The John Manning barn on Lakemans Lane in Ipswichbarn

The Lakemans Lane Barn

Records indicate that the house at 21 Lakemans Lane was constructed by John Manning 3rd after he inherited the farm from his father in 1795, having a “dwelling house, outhouses, fences, orchards, trees, woods, herbage, springs, water courses, ways, rights, benefits, profits, commodities, conveniences, accommodations, privileges and appurtenances.”

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Charlotte Lindgren at her family’s poultry farm on Lakemans Lane in the 1930’s

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Inside the John Manning barn on Lakemans Lane

The John Manning Barn

The barn to the west of the house features hand-hewn post and beam framing with gunstock corner posts, and may predate the farm house. The form of construction can be traced to England before American colonization, but persisted into the mid-19th Century in Eastern New England. From “Big House, Little House, Back House, Barn: The Connected Farm Buildings of New England“:

“In the older agricultural areas of southern New England, the English barn was frequently enlarged laterally with additions added to either side of the central drive. This produced a long, multiple-door barn type similar to earlier English examples.

One of the distinguishing characteristics of the English barn is its elaborate framing system, particularly the complex corner joint, often called a flared or gunstock-post system. This method of joining structural members predates the fourteenth century in England, and it is a remarkable example of the persistence of a medieval construction system into the middle of the nineteenth century. Although complicated from a modern perspective, this elaborate connection solved a difficult jointing problem involving the junction of four major structural members within a system of all-wood construction (without the use of metal connectors or nails for structural reinforcement).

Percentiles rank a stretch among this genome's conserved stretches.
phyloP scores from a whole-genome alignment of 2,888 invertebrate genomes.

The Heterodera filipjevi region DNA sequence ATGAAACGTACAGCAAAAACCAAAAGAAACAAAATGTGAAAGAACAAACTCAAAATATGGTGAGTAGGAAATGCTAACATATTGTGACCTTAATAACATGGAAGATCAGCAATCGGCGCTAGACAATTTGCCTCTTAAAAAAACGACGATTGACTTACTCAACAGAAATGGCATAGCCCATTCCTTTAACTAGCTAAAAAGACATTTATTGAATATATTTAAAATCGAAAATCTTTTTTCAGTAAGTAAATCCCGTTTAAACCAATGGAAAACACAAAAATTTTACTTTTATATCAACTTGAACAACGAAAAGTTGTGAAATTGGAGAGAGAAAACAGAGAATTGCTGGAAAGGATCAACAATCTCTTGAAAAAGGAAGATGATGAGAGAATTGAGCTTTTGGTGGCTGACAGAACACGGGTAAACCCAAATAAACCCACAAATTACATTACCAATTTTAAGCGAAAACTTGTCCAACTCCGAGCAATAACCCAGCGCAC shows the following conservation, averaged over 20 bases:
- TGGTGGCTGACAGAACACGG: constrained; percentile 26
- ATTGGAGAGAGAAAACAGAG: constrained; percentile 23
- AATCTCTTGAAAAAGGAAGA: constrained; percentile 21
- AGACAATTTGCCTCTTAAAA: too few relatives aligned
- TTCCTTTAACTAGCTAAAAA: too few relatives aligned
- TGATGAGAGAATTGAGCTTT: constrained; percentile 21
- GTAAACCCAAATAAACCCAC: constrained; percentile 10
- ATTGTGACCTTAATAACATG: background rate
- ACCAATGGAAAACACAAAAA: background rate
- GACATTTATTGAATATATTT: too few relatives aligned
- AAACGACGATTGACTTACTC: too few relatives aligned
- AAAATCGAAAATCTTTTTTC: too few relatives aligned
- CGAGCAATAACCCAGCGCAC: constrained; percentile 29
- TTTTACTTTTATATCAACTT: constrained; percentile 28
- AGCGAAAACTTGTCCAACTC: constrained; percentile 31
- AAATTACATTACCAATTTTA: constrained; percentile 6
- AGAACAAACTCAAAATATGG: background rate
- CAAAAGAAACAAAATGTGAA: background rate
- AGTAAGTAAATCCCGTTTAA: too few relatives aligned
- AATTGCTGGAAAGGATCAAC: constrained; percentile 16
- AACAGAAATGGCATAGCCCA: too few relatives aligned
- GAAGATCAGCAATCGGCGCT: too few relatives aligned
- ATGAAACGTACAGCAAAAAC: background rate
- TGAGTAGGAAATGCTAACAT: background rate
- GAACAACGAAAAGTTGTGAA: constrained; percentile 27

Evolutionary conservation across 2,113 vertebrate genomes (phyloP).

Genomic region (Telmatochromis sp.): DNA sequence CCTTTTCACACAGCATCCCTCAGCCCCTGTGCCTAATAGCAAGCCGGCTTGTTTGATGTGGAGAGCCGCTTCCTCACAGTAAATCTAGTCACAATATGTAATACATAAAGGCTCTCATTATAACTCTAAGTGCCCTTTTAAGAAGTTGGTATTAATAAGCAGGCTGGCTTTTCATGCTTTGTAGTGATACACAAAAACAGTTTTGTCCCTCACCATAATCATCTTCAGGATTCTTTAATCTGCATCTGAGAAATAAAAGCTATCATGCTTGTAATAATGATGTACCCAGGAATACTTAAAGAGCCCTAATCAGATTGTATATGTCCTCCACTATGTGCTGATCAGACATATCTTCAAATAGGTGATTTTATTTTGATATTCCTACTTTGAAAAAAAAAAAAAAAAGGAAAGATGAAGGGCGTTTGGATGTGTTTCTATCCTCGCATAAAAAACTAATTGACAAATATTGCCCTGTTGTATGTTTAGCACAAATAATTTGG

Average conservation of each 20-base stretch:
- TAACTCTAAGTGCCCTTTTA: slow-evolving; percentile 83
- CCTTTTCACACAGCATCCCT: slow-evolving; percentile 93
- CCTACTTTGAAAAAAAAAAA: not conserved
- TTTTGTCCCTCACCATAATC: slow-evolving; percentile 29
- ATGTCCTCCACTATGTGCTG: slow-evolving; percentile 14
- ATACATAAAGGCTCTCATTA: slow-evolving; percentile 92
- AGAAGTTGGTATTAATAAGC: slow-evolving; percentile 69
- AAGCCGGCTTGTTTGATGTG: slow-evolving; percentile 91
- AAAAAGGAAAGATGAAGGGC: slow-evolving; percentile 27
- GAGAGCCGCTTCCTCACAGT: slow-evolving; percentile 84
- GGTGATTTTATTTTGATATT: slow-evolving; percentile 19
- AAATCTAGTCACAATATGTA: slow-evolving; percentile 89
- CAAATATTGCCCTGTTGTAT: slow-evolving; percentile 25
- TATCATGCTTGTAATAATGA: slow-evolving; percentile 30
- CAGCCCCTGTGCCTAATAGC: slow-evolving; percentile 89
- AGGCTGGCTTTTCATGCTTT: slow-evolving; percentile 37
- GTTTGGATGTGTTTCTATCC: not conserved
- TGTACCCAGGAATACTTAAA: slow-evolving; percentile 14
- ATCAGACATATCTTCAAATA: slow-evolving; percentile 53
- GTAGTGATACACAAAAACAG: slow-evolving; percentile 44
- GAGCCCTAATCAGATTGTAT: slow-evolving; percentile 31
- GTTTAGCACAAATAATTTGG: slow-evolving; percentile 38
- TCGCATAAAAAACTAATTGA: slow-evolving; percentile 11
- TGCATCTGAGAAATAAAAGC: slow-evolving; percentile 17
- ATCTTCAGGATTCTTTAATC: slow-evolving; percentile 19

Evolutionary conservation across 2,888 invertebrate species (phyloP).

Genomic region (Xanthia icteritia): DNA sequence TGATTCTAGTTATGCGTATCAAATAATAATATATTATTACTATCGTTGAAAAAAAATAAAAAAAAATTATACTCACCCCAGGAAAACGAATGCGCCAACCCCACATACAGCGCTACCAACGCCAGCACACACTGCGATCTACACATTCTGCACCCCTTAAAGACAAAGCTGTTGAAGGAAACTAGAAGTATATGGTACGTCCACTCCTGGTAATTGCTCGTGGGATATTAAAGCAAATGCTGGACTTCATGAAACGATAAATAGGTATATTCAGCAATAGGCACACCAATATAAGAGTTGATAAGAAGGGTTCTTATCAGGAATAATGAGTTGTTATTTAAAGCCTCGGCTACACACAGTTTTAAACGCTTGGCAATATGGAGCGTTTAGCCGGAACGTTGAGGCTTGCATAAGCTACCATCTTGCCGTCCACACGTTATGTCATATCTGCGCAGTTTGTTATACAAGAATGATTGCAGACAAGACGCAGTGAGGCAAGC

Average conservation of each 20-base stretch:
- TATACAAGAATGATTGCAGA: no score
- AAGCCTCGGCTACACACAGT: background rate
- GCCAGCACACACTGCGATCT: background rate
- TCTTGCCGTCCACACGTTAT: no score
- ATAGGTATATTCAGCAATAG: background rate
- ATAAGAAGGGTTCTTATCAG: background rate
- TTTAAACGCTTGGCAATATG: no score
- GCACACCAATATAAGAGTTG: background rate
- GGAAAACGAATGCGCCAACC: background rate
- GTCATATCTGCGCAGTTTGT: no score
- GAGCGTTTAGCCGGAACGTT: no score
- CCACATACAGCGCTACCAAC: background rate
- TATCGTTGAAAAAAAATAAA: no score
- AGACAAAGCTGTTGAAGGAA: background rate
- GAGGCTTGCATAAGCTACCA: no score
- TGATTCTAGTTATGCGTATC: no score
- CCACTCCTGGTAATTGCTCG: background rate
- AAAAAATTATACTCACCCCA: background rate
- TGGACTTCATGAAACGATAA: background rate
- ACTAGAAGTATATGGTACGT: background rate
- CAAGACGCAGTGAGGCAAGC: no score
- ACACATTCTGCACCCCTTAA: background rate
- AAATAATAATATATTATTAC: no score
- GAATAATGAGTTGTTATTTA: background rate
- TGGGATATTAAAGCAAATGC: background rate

The roof framing system of English barns in Maine, eastern Massachusetts, and New Hampshire is generally a major-rafter, minor-purlin system. Its distinctive tapered or gunstock rafter and multiple purlins are identical to those employed in almost all pre-1810 houses of the region.”

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Gunstock wall post in the John Manning barn.

Sources:

 

Categories: barn, Uncategorized

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1 reply »

  1. I remember this property from childhood, riding my horse by the series of white barns down the street into John Bosco…so serene and peaceful. I was so lucky and blessed to grow up in Ipswich.

    Like

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